Arsonists turn up heat on harvest

Field fires can have devastating effects, says the CLA's Claire Wright.

Field fires can have devastating effects, says the CLA's Claire Wright. - Credit: Alison Tracy

Harvest is now getting into full swing, with the rumble of combines across Suffolk and Essex signalling the busiest time of year for our farmers.

Remains of a large barley crop field fire

Remains of a large barley crop field fire

While their immediate attention will be on beating the weather and getting the corn carted and the straw baled as quickly as they can, the CLA is advising to them to consider the fact that there is a spike of fires around harvest time, writes CLA East regional adviser Claire Wright.

These often-deliberate blazes can burn for days at a time and occupy fire and police service personnel when they could be attending an emergency elsewhere.

Such fires destroy important material used in arable and livestock farming and can spread rapidly, threatening buildings, livestock, machinery and potentially human lives. The cost to farming businesses can easily run into thousands of pounds.

Stacks often have to be located next to tracks or roadways to allow lorries access, but this also allows access to people who wish to set fire to them. This is a message that is being reiterated by Suffolk police, with Rural and Wildlife Crime Officer PC Mark Bryant advising that, wherever possible, there should be fewer, more isolated stacks with increased security which could include restricting access to farm tracks.

CLA East Regional Adviser Claire Wright

CLA East Regional Adviser Claire Wright - Credit: Archant


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In order to beat the arsonists, farmers are advised to: remove hay and straw from the field as soon as possible, if it has to be left overnight consider blocking access routes to it; stack bales away from buildings that house livestock or have chemicals, machinery and fuel stored inside; keep bales out of view from public roads or rights of way if possible; and split large stacks into smaller ones at least 10 metres apart.

If members of the public see anyone acting suspiciously near straw stacks then they should report the incident to police by calling 101 or 999 in an emergency.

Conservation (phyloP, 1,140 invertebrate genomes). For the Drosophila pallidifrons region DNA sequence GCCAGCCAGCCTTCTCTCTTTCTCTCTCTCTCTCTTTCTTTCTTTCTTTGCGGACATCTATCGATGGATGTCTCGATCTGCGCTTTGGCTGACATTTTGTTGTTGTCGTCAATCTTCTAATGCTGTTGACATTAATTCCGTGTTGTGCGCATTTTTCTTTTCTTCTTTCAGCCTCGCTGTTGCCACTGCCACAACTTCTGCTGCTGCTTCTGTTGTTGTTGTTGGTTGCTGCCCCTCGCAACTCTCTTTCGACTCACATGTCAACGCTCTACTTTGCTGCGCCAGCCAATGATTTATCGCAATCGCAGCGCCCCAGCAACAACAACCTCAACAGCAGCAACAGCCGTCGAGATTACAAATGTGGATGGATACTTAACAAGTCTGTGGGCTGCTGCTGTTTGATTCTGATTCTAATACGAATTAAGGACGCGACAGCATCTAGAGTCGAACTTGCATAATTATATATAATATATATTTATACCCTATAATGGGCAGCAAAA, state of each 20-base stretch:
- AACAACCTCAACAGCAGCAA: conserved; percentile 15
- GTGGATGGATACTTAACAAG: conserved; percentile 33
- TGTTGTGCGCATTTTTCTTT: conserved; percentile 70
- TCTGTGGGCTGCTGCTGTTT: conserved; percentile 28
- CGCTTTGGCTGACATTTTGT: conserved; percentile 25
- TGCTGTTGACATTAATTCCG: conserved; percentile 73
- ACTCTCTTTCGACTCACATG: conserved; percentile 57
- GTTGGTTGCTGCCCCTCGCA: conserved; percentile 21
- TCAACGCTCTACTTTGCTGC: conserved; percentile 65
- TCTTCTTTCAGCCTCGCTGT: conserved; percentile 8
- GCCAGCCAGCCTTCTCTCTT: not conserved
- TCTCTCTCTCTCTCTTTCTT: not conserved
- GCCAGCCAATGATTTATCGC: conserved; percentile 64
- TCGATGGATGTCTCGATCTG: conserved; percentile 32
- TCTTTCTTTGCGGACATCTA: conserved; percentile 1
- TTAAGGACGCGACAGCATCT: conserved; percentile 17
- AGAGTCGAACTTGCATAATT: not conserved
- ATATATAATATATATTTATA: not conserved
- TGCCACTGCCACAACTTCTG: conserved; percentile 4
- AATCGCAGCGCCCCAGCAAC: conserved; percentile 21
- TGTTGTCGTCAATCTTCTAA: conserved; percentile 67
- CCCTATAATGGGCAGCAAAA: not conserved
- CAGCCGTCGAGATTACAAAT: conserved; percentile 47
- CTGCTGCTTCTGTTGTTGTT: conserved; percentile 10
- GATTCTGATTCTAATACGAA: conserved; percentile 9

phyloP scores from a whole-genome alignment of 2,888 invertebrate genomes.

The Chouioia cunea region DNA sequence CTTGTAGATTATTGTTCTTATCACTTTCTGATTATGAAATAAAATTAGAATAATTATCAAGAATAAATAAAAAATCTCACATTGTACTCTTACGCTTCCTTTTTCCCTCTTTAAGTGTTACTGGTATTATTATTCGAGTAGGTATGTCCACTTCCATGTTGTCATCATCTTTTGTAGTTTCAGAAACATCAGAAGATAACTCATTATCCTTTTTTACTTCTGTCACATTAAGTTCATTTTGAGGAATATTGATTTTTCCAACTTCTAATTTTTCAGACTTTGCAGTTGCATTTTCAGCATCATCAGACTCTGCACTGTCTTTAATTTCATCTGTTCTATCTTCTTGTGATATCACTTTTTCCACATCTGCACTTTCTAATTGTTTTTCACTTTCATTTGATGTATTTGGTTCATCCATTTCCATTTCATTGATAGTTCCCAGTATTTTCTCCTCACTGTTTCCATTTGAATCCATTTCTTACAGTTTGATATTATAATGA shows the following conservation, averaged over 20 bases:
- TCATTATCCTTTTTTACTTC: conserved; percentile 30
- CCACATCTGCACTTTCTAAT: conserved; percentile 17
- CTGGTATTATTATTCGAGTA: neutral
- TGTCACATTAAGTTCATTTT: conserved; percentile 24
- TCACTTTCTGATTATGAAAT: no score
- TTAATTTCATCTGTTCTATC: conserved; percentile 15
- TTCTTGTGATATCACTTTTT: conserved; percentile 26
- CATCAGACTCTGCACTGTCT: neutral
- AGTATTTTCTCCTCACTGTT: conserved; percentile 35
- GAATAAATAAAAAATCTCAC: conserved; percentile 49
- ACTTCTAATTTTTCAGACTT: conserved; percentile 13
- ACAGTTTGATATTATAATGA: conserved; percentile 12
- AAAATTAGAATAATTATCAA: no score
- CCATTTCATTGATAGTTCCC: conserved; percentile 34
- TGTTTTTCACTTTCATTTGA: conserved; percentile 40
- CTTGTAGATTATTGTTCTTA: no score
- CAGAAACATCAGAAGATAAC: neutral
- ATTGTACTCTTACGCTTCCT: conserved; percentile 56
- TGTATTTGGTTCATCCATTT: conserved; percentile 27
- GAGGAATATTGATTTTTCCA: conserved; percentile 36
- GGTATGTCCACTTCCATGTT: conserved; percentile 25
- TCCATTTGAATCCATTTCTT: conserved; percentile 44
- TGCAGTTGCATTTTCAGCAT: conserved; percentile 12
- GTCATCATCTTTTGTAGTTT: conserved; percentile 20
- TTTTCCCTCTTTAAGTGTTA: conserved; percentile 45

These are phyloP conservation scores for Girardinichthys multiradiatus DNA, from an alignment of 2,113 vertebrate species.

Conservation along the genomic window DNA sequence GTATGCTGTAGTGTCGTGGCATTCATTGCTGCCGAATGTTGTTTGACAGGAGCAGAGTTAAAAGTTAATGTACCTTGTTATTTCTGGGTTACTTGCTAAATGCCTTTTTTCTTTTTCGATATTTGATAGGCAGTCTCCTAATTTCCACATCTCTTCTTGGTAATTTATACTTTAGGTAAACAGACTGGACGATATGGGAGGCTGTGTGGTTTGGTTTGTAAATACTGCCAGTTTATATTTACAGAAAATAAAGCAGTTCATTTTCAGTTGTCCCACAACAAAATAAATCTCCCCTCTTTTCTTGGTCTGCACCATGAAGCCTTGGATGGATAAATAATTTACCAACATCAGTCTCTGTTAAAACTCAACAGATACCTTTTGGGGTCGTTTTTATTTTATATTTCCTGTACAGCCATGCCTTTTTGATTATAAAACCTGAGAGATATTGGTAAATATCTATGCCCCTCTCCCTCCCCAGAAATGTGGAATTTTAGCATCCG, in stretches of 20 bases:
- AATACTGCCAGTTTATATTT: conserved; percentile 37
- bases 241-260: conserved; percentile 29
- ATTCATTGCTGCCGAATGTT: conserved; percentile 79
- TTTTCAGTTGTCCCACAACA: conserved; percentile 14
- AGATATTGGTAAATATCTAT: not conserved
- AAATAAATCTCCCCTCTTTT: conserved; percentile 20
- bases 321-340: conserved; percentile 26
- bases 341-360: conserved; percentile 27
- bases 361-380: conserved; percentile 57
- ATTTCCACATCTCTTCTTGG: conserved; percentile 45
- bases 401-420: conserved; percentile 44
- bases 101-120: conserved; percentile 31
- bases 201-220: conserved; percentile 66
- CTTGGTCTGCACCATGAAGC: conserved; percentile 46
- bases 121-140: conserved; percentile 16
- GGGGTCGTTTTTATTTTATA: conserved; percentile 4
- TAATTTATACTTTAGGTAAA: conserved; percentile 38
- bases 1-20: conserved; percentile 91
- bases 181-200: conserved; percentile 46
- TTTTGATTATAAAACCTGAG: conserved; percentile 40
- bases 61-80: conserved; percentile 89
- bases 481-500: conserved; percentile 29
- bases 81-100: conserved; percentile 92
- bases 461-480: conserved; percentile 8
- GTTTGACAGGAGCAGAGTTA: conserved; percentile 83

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There is also a concern that an upsurge in sales of Chinese lanterns over the holiday period may also put straw stacks at risk, while also posing a threat to standing crops.

A Department for the Environment, Food and Rural Affairs report estimated that between three and eight million lanterns are sold each year, while a study by Kent & Sussex Fire Service found that even when they are not showing a flame a lantern’s fuel cell can still show a spot temperature of 230°C.

If one of these flying bonfires were to land in a tinder-dry field or on a straw stack then the farmer could be facing a very costly blaze that would not only endanger his business, but potentially human lives too.

There is also the real threat the remnants of the lantern could be cut up and end up in silage eaten by cattle, which would cause the unfortunate animal to suffer a slow and agonising death. I hope that if you’re considering lighting a lantern as part of a celebration event this summer, you will consider the serious risk to rural businesses, wildlife and the environment your actions will pose. Essentially, you will be releasing a flying bonfire with absolutely no control over where it lands.

I am looking to collect evidence of damage caused by sky lanterns across the region to help lobby Government for a ban. Those who have experienced problems with them falling on their land or property should email me at claire.wright@cla.org.uk, call 01638 590429, or address tweets to @CLAEast.

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